business is business!
And business must grow
regardless of crummies in tummies, you know.
From whose point of view is the story told?
It's told from the Once-ler's point of view, but he frequently quotes the Lorax. I guess he heard the words, but missed the message from the Lorax:
"Once-ler!" he cried with a cruffulous croak.
"Once-ler! You're making such smogulous smoke!
My poor Swomee-Swans ... why, they can't sing a note!
No one can sing who has smog in his throat."
The Lorax continued to complain, this time about the water:
"You're glumping the pond where the Humming-Fish hummed!
No more can they hum, for their gills are all gummed.
So I'm sending them off. Oh, their future is dreary.
They'll walk on their fins and get woefully weary
in search of some water that isn't so smeary."
But the Once-ler was determined to continue biggering and BIGGERING and BIGGERING, until the inevitable day when ... "we heard the tree fall. The very last Truffula Tree of them all!"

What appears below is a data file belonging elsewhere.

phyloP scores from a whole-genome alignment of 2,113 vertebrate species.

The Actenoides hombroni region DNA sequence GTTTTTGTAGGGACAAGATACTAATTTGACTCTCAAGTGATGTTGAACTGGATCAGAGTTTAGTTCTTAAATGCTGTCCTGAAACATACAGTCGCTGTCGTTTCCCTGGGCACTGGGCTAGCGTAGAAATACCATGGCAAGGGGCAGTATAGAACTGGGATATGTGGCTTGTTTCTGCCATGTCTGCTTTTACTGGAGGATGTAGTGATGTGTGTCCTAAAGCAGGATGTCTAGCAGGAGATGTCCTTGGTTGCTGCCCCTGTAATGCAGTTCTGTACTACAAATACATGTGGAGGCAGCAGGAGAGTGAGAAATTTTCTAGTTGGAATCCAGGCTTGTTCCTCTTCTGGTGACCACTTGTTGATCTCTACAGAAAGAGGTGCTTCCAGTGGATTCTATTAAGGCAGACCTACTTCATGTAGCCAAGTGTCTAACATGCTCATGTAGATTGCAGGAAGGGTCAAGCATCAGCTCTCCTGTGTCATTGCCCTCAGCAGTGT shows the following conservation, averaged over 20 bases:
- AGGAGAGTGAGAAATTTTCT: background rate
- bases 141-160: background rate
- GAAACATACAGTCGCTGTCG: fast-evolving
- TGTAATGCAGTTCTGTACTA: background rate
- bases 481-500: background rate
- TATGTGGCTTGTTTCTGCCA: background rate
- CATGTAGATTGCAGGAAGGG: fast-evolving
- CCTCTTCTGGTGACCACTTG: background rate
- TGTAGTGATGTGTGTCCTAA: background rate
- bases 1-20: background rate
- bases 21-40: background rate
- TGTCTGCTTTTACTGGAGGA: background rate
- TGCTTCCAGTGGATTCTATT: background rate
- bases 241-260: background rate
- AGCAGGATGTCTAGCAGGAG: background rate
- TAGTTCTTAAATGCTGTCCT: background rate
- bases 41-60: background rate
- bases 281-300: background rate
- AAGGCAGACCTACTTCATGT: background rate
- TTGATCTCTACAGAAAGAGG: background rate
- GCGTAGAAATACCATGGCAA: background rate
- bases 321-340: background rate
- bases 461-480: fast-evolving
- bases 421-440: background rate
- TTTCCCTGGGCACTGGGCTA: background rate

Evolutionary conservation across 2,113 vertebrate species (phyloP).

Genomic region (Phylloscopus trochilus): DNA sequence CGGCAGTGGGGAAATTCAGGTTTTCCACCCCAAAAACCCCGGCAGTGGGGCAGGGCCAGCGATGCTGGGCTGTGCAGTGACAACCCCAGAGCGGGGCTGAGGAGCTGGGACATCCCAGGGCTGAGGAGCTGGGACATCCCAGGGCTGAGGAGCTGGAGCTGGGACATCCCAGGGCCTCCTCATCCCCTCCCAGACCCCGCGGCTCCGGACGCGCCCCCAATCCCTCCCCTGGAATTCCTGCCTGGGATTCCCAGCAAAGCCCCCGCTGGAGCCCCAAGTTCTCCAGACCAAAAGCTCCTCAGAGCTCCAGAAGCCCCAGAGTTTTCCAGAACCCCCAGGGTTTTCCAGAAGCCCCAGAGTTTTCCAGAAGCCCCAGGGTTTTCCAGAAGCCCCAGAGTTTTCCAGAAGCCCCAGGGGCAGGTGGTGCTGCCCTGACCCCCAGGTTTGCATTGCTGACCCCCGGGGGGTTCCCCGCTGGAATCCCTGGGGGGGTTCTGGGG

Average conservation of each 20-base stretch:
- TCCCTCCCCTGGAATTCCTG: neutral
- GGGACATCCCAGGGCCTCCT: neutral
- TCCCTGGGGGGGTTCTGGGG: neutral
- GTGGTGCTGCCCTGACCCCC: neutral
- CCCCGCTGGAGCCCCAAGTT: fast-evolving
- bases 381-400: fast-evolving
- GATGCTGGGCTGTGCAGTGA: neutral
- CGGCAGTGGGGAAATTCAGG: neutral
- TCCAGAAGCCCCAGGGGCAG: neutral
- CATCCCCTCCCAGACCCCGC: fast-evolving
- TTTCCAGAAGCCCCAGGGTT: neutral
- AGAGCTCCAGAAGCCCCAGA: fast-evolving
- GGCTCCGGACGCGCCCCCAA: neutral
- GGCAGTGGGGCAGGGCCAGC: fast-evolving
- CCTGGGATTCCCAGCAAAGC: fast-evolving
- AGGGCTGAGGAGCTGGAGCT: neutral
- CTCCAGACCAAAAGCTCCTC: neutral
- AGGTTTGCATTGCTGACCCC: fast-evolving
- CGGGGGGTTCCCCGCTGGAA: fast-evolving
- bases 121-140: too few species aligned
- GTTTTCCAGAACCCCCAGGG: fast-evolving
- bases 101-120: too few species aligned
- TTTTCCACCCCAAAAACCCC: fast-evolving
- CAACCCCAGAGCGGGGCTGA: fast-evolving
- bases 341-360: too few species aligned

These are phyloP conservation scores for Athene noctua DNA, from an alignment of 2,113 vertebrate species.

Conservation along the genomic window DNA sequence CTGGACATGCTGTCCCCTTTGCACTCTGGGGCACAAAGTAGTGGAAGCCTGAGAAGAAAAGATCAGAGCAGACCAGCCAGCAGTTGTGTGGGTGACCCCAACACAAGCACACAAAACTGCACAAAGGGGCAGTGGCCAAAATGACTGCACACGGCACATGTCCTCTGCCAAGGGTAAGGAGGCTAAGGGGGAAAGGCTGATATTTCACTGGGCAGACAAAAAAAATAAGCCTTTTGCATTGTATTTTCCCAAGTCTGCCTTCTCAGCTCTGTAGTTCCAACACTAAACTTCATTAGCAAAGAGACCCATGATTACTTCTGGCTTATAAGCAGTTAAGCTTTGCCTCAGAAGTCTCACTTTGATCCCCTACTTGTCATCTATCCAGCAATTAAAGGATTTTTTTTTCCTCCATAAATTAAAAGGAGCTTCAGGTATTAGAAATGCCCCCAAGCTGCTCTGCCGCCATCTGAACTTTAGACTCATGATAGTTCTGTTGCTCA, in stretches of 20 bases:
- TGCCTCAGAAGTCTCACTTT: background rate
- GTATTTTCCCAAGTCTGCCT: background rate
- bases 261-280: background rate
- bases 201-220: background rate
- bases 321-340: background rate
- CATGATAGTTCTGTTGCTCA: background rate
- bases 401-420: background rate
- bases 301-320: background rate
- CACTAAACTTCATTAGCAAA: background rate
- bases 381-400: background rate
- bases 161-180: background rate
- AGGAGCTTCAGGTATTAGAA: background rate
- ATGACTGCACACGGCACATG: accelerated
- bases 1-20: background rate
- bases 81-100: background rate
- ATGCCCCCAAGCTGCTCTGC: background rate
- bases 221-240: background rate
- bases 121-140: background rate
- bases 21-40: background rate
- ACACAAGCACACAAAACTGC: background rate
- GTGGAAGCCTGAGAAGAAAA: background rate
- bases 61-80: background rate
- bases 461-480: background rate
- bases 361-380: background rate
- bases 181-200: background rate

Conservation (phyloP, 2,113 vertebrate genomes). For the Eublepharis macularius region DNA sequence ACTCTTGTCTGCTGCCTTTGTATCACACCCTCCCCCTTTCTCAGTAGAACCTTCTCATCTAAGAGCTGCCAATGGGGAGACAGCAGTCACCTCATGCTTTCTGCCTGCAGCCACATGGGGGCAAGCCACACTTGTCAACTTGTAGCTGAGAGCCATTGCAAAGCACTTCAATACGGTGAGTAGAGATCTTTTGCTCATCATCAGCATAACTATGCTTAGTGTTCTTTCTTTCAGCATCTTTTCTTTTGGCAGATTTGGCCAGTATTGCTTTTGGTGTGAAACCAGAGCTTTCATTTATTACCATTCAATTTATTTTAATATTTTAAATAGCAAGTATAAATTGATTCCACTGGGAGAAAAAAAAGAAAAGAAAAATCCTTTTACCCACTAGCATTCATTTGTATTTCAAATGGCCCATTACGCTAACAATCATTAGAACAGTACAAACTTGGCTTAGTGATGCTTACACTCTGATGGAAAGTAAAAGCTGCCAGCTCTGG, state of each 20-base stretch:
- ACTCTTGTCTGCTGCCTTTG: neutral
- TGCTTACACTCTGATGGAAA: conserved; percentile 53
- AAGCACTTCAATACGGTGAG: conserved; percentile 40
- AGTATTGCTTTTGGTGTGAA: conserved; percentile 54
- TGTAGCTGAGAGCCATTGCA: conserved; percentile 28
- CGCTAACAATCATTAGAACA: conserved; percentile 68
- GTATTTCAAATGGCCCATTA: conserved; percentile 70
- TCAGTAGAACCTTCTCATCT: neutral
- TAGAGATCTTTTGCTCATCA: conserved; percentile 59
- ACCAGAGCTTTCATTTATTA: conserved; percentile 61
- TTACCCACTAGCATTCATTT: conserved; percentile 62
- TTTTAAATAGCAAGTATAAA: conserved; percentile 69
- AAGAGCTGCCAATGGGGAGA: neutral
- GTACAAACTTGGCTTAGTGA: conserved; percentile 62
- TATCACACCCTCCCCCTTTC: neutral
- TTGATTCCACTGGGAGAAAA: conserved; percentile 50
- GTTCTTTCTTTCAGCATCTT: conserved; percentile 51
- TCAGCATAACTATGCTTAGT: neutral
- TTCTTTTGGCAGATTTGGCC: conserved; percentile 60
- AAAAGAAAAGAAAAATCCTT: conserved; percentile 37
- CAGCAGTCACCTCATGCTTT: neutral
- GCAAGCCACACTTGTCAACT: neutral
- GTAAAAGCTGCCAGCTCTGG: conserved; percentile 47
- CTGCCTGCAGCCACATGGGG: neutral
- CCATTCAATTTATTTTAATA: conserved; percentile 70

What about the ending?
You do remember the Once-ler is telling this story to the reader? When you tossed that fifteen cents and a nail and the shell into the Once-ler's bucket, he began telling this story. The Once-ler points out one single word left by the Lorax: "UNLESS"
UNLESS someone like you
cares a whole awful lot,
nothing is going to get better.
It's not.
It's up to you! And the Once-ler tosses out of his window a Truffula Seed, the last one of all.
"Plant a new Truffula. Treat it with care.
Give it clean water. And feed it fresh air.
Grow a forest. Protect it from axes that hack.
Then the Lorax and all of his friends may come back."